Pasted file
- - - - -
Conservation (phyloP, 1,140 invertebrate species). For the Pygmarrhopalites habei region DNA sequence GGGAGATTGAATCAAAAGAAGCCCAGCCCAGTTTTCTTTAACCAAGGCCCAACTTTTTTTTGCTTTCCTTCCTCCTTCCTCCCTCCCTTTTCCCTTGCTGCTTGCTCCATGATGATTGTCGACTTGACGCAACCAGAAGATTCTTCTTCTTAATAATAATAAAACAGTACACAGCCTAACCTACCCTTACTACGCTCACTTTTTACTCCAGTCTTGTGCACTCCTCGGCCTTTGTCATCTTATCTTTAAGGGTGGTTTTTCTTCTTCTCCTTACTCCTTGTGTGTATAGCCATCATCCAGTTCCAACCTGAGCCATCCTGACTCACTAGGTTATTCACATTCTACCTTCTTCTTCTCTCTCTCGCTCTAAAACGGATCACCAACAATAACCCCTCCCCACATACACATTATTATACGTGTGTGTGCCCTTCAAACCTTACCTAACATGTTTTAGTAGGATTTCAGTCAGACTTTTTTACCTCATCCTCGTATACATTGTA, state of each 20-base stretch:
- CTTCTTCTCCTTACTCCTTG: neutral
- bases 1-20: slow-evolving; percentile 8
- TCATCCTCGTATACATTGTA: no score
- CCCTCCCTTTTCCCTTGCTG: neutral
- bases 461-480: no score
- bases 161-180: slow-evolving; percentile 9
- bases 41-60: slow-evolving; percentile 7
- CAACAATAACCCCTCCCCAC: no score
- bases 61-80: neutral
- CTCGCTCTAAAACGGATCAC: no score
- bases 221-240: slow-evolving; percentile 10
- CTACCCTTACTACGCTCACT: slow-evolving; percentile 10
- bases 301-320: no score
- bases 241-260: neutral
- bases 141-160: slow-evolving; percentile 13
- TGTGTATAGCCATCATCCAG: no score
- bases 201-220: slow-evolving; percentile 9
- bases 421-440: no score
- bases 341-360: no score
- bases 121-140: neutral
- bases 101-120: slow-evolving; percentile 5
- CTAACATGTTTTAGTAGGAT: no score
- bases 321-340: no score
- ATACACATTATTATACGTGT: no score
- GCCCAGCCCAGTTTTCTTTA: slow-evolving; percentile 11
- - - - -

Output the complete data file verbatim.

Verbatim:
Conservation (phyloP, 1,140 invertebrate species). For the Pygmarrhopalites habei region DNA sequence GGGAGATTGAATCAAAAGAAGCCCAGCCCAGTTTTCTTTAACCAAGGCCCAACTTTTTTTTGCTTTCCTTCCTCCTTCCTCCCTCCCTTTTCCCTTGCTGCTTGCTCCATGATGATTGTCGACTTGACGCAACCAGAAGATTCTTCTTCTTAATAATAATAAAACAGTACACAGCCTAACCTACCCTTACTACGCTCACTTTTTACTCCAGTCTTGTGCACTCCTCGGCCTTTGTCATCTTATCTTTAAGGGTGGTTTTTCTTCTTCTCCTTACTCCTTGTGTGTATAGCCATCATCCAGTTCCAACCTGAGCCATCCTGACTCACTAGGTTATTCACATTCTACCTTCTTCTTCTCTCTCTCGCTCTAAAACGGATCACCAACAATAACCCCTCCCCACATACACATTATTATACGTGTGTGTGCCCTTCAAACCTTACCTAACATGTTTTAGTAGGATTTCAGTCAGACTTTTTTACCTCATCCTCGTATACATTGTA, state of each 20-base stretch:
- CTTCTTCTCCTTACTCCTTG: neutral
- bases 1-20: slow-evolving; percentile 8
- TCATCCTCGTATACATTGTA: no score
- CCCTCCCTTTTCCCTTGCTG: neutral
- bases 461-480: no score
- bases 161-180: slow-evolving; percentile 9
- bases 41-60: slow-evolving; percentile 7
- CAACAATAACCCCTCCCCAC: no score
- bases 61-80: neutral
- CTCGCTCTAAAACGGATCAC: no score
- bases 221-240: slow-evolving; percentile 10
- CTACCCTTACTACGCTCACT: slow-evolving; percentile 10
- bases 301-320: no score
- bases 241-260: neutral
- bases 141-160: slow-evolving; percentile 13
- TGTGTATAGCCATCATCCAG: no score
- bases 201-220: slow-evolving; percentile 9
- bases 421-440: no score
- bases 341-360: no score
- bases 121-140: neutral
- bases 101-120: slow-evolving; percentile 5
- CTAACATGTTTTAGTAGGAT: no score
- bases 321-340: no score
- ATACACATTATTATACGTGT: no score
- GCCCAGCCCAGTTTTCTTTA: slow-evolving; percentile 11